I don’t think anyone was really expecting a Grace’s Warbler in January, as a first state record it has to be the surprise of the year so far. The Gray-crowned Rosy-Finch was also really special, although perhaps more expected given that they showed up this winter in Ontario and other places in the east. Hoping for a few more surprises this fall.
What are the most inexplicable gaps in your checklist at this moment?
Lapland Longspur and Northern Goshawk – yes, I’m hanging my head in shame as I write these words. Neither should be tough given the amount of time I’ve spent in the field but I’ve managed to avoid both species pretty effectively so far this year.
How has doing a big year affected your personal life?
I know that some people think I’m out birding 24-7 but I’m really not. I’m basically treating my birding schedule a bit like a job, 7am to 7pm, five days a week, with the occasional early start, weekend meeting, or business trip. It really isn’t anywhere near as disruptive as any of the “real” jobs I’ve done over the years. I haven’t had to go on a single short-notice business trip to Mumbai so far this year for example.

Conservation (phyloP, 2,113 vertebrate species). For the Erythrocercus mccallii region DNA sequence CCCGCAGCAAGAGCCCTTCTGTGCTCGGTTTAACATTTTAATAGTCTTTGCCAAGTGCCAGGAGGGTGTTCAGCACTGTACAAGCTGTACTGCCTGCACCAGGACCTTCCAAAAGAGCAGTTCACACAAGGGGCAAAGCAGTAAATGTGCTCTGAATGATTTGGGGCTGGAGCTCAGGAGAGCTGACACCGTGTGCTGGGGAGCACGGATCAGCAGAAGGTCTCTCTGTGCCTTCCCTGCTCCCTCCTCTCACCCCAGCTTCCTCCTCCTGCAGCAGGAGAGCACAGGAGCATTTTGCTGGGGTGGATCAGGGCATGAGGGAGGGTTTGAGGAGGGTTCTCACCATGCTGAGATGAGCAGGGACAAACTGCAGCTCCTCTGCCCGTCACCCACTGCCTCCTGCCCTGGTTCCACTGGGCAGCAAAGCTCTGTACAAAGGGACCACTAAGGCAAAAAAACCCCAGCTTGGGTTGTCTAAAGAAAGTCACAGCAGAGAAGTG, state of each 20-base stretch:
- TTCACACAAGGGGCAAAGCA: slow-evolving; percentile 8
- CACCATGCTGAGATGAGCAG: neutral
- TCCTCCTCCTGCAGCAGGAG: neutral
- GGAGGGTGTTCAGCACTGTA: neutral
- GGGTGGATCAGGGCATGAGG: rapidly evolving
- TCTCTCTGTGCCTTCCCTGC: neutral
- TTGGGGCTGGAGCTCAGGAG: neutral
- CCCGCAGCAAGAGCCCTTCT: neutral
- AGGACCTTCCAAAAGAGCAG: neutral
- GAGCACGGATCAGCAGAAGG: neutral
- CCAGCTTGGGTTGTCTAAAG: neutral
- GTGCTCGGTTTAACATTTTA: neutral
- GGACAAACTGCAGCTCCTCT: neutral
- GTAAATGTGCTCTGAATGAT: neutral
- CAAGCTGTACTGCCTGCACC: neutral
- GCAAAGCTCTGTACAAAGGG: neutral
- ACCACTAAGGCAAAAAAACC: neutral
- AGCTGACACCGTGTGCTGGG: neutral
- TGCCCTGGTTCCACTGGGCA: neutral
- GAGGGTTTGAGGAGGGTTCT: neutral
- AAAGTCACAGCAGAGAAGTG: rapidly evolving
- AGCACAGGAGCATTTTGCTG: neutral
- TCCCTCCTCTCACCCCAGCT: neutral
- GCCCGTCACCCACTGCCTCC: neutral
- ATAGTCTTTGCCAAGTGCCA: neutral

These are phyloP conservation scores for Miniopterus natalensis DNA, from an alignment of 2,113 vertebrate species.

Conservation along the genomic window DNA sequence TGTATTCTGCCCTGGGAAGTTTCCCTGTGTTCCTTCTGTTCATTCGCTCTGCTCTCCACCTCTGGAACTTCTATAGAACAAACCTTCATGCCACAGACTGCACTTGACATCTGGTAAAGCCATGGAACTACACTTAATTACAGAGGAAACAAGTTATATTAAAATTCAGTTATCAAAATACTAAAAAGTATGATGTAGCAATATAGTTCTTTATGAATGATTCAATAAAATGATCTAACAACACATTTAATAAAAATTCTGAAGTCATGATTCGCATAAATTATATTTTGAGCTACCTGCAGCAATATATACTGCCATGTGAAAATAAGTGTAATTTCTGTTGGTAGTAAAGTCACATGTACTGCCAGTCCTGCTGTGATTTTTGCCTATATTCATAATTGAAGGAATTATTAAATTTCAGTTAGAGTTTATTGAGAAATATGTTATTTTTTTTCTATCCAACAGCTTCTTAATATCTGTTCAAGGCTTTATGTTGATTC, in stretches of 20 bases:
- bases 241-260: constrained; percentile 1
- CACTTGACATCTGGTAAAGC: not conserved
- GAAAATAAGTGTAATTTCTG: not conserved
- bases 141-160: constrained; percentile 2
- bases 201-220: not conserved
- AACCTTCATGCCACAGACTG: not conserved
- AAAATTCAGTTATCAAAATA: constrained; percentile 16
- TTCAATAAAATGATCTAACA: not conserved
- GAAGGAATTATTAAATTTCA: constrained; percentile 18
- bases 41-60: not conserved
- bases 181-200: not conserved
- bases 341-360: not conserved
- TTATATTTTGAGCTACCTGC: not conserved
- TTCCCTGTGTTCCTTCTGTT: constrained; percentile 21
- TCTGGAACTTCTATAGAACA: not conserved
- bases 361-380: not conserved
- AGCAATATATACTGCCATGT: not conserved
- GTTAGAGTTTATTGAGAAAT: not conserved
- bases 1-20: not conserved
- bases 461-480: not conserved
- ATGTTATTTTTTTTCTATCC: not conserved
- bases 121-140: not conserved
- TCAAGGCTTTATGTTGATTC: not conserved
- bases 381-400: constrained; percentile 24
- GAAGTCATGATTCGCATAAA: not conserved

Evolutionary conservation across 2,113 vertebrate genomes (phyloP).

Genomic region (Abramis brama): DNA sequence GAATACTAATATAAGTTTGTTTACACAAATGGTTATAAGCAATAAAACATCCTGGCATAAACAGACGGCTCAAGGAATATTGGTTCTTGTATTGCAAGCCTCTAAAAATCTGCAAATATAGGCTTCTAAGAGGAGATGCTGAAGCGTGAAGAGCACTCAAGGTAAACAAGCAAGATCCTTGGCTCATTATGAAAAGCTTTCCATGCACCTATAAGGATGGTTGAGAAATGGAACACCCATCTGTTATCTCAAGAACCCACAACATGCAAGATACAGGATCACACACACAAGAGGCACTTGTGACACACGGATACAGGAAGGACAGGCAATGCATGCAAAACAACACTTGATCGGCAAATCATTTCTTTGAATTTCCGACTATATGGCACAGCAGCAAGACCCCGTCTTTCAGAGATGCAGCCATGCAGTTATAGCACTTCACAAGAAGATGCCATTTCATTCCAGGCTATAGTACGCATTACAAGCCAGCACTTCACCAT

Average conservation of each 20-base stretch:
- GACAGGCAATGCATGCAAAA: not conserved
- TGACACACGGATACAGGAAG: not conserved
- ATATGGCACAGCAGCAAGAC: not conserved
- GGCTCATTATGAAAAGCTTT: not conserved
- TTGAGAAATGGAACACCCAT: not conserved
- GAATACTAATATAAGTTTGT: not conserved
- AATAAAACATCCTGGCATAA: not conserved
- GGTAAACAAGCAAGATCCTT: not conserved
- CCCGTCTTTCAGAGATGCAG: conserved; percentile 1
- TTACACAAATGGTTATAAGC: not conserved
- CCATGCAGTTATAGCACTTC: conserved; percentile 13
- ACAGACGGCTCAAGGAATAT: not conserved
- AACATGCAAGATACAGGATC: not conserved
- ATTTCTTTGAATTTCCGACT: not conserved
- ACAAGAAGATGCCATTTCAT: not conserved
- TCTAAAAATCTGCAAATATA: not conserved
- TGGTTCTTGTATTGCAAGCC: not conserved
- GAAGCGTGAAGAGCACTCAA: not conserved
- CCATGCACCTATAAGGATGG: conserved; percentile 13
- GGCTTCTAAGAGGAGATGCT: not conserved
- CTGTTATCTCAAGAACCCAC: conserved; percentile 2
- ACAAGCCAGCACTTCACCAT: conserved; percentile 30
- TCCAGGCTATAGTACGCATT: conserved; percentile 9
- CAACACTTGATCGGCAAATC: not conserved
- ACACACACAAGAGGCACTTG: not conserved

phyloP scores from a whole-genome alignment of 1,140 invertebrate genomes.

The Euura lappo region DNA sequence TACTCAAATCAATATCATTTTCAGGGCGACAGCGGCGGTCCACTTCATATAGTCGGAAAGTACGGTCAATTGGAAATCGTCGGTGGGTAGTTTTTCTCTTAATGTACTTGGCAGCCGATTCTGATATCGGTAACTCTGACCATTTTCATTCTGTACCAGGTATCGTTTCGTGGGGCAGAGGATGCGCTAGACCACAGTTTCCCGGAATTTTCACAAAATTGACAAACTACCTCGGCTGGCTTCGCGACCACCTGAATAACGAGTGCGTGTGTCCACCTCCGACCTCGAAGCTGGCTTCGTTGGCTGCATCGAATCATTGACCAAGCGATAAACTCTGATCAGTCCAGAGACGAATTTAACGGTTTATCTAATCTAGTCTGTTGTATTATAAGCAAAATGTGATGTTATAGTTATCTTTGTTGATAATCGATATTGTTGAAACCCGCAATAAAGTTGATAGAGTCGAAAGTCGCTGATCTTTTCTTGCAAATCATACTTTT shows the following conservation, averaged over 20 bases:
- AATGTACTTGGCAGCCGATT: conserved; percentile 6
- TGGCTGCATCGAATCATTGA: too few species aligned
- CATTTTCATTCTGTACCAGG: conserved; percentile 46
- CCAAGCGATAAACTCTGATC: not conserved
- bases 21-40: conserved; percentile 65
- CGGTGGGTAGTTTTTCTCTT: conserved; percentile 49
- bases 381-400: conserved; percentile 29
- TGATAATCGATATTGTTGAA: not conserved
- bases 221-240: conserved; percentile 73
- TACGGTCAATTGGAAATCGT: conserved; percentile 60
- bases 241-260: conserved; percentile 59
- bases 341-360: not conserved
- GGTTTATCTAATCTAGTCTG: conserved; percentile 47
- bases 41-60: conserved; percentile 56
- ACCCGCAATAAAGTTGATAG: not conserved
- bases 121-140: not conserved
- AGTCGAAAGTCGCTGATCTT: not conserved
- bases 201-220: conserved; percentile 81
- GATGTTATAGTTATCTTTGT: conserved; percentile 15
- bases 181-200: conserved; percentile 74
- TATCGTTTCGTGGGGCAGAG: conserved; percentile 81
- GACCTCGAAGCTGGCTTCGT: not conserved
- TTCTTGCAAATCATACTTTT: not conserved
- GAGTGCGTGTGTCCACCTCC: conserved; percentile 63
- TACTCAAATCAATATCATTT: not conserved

What is your favorite place in New York to bird?
If I were forced to pick one place it would be the east end of Long Island, and the woods, marshes and ocean around our home in Northwest Harbor. I love that area and the diversity of avian and marine life that comes through during the year. Having said that, one of the best parts of this year has been going to new places and seeing things that I don’t usually see out east. I really enjoyed my trip to Niagara, my two trips to the Braddock Bay area, and of course the trips to the Adirondacks. I’m really looking forward to getting up to St. Lawrence county later this year and I’m sure I’ll discover some new spots that I’ll want to go back to again and again.